As Connecticut and the nation continue to be ravaged by the growing opioid and heroin addiction epidemic, U.S. Senator Chris Murphy applauded the Obama Administration and the U.S. Department of Health and Human Services (HHS) on Wednesday after they announced new steps to combat the epidemic.
Specifically, HHS issued a final rule to increase the number of patients that qualified physicians can provide buprenorphine to from 100 to 275 patients. The new rule will greatly expand the ability of addiction medical specialists and other trained medical professionals to provide life-saving medication-assisted therapies.
HHS’s announcement comes after Murphy urged the Department to take all necessary steps to ensure that those seeking treatment for addiction have greater access to medication-assisted treatment.
Murphy also recently joined U.S. Senator Richard Blumenthal and a bipartisan group of 22 senators last month in calling on HHS to increase the number of patients practitioners can treat with buprenorphine.
“HHS took an important step today by nearly tripling the number of patients that can receive life-saving buprenorphine treatment,” said Murphy. “The opioid and heroin epidemic in Connecticut is one of the worst public health and safety crises our state has ever faced. Today’s action will offer some real, tangible relief to individuals looking to turn their lives around. Now is the time for Congress to step up to the plate and do its part to stem this epidemic.”
In addition to expanding access to medication-assisted treatment, the Obama administration also announced new actions to improve prescription drug monitoring by federal prescribers, advance prescriber education, encourage safe pain management, accelerate research on opioid misuse and overdose, expand telemedicine, improve housing support for those in recovery, and encourage the safe disposal of unneeded prescription opioids.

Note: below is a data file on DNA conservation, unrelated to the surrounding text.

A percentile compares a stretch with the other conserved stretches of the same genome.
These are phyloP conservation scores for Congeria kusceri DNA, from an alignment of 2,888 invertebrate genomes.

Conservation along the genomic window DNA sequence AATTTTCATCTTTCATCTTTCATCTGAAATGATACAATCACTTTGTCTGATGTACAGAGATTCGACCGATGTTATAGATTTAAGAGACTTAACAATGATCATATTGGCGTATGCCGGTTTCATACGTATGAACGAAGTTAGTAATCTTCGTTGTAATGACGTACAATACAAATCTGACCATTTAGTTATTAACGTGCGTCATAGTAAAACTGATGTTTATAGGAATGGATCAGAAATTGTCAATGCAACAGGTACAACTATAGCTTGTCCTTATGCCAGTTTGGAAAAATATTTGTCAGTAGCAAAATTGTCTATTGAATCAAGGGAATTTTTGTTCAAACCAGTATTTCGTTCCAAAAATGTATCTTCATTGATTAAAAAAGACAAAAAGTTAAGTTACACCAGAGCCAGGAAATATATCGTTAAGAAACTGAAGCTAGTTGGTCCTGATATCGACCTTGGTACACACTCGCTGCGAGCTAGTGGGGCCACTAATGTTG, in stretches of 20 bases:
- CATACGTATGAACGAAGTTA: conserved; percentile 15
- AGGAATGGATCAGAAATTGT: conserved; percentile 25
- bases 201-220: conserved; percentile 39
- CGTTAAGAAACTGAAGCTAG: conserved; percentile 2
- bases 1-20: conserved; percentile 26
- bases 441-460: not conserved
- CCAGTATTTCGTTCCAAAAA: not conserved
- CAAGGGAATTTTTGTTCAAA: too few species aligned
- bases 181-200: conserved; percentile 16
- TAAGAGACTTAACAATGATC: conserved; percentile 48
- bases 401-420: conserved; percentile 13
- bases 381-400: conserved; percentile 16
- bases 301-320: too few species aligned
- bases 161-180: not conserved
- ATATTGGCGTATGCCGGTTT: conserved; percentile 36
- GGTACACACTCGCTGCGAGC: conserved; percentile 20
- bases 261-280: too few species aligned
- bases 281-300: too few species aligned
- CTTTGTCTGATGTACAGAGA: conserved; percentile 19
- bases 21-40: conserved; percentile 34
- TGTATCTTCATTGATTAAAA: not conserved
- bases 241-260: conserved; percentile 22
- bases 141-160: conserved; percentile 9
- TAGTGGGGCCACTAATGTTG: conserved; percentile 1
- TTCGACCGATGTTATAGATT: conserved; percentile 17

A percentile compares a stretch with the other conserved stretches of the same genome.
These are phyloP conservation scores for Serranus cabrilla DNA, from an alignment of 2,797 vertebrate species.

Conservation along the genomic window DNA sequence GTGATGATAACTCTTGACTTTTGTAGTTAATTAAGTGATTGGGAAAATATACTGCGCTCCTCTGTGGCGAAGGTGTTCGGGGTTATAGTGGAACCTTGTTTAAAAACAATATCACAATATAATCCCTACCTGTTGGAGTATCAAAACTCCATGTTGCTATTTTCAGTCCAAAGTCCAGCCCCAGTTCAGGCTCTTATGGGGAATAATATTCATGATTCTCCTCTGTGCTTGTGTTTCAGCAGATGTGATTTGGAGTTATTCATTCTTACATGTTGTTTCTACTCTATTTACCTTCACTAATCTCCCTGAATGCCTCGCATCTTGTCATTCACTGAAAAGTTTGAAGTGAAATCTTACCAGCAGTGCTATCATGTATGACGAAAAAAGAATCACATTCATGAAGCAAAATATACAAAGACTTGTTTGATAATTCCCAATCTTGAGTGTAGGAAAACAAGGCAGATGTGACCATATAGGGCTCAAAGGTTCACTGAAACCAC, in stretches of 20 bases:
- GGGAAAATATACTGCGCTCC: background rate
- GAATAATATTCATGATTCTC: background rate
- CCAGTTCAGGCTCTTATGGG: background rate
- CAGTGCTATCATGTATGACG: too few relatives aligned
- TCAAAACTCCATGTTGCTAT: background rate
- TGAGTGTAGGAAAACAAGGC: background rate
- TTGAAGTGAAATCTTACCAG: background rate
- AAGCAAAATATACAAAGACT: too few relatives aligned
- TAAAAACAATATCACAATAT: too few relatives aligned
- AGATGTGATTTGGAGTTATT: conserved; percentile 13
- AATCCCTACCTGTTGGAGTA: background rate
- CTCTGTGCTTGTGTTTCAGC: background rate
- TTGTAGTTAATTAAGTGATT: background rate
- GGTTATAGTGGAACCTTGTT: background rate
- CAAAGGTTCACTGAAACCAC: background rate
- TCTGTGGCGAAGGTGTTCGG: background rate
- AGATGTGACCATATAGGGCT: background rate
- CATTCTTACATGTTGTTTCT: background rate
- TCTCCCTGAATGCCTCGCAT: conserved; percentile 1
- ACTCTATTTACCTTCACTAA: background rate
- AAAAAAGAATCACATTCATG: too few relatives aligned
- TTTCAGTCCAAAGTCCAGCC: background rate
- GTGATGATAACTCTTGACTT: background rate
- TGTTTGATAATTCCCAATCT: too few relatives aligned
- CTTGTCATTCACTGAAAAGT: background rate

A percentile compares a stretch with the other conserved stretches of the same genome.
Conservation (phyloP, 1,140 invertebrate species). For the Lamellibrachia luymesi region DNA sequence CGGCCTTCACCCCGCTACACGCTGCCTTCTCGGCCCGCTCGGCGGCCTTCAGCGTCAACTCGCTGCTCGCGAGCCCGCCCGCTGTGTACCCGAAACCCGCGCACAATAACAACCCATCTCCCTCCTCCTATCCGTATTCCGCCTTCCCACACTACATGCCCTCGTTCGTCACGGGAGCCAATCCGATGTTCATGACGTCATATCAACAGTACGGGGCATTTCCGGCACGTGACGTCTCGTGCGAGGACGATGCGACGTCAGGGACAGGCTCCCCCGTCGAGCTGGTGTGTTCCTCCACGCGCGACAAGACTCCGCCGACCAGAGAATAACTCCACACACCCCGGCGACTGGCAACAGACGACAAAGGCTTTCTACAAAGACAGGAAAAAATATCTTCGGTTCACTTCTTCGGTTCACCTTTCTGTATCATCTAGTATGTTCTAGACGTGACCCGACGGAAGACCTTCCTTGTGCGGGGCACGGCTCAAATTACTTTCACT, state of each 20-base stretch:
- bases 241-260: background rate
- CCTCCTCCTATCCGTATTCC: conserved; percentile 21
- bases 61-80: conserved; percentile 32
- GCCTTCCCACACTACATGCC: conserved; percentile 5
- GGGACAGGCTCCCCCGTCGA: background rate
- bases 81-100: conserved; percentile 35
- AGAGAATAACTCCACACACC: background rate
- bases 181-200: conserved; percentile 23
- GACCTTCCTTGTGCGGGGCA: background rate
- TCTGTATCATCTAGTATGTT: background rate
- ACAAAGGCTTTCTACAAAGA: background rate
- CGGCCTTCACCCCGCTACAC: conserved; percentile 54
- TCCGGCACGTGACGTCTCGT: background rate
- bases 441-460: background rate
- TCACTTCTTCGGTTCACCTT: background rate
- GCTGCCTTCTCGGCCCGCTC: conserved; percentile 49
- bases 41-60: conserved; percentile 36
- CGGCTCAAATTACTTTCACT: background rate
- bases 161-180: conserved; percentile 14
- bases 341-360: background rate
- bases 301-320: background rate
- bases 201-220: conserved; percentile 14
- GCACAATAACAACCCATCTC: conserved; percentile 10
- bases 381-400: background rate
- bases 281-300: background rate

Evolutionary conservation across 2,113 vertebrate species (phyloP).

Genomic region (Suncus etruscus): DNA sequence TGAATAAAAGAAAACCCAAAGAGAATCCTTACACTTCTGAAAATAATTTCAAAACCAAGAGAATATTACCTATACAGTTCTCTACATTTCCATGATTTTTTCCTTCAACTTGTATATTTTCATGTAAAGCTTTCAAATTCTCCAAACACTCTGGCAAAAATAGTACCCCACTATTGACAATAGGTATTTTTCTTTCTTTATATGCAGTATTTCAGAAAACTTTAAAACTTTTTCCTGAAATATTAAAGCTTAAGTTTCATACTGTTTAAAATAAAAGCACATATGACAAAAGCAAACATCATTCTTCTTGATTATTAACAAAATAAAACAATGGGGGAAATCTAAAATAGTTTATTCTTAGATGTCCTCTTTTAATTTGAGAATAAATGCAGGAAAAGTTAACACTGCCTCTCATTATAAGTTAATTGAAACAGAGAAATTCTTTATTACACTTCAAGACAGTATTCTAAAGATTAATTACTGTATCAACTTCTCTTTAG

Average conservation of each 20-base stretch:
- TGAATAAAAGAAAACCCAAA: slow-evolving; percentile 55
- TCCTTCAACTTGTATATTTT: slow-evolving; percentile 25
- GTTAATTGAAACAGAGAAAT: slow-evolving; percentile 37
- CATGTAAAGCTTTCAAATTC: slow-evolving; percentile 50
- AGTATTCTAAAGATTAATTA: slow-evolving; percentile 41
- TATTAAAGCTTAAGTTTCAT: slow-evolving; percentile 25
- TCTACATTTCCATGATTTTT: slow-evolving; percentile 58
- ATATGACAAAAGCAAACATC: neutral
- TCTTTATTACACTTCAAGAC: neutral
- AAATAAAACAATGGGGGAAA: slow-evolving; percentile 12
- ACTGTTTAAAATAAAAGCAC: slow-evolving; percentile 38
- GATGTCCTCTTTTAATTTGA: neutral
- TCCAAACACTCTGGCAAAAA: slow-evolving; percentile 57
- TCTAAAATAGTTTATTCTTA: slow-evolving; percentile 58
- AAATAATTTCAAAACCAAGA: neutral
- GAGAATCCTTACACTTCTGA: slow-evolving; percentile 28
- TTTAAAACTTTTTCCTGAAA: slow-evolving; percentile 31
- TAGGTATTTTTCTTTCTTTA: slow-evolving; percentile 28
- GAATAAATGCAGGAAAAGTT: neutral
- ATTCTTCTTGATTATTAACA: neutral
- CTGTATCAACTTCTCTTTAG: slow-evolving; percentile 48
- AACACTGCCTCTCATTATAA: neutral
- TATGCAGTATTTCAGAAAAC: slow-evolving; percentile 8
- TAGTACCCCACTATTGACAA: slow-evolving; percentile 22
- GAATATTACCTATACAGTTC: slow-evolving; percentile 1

After the U.S. House of Representatives passed comprehensive mental health reform by a vote of 422 to 2 on Wednesday, Murphy and U.S. Senator Bill Cassidy, co-authors of the Mental Health Reform Act and members of the U.S. Senate Health, Education, Labor, and Pensions (HELP) Committee, called on the Senate to immediately vote on their comprehensive, bipartisan Mental Health Reform Act. The bill, which would address the country’s mental health crisis and help ensure Americans suffering from mental illness and substance use disorders receive the care they need, passed the Senate HELP Committee earlier this year.
“The House took an important step today to expand treatment and prevention programs for the 44 million Americans battling mental illness,” said Murphy and Cassidy. “The bill voted on today isn’t perfect, but the fact that it passed overwhelmingly is proof that there is broad, bipartisan support for fixing our broken mental health system. We have been partners in this effort since day one, and with our Mental Health Reform Act ready for a vote, we urge Senate leaders to take action and make this issue a priority before the 114th Congress comes to an end.”
The bipartisan Mental Health Reform Act will expand federal resources and improve coordination for mental health and substance abuse treatment programs. After holding more than a dozen roundtables with mental health professionals, policy experts, consumers, and family members, Murphy and Cassidy introduced the bill with U.S. Senate HELP Committee Chairman Lamar Alexander and U.S. Senate HELP Committee Ranking Member Patty Murray.
Murphy is also a cosponsor of the TREAT Act, which would expand access to medication-assisted treatment. Earlier this year, Murphy spent a “Day in the Life” meeting with patients, health professionals, law enforcement, and advocates around Connecticut to learn firsthand how he can improve federal efforts to combat Connecticut’s addiction crisis and save lives.
In Connecticut, deaths caused by drug overdoses have skyrocketed. Last month, New Haven declared a public health emergency after more than 17 residents suffered from a drug overdose and three others died in a single day. In 2015, 729 Connecticut residents died from drug overdoses, including 415 heroin-related deaths.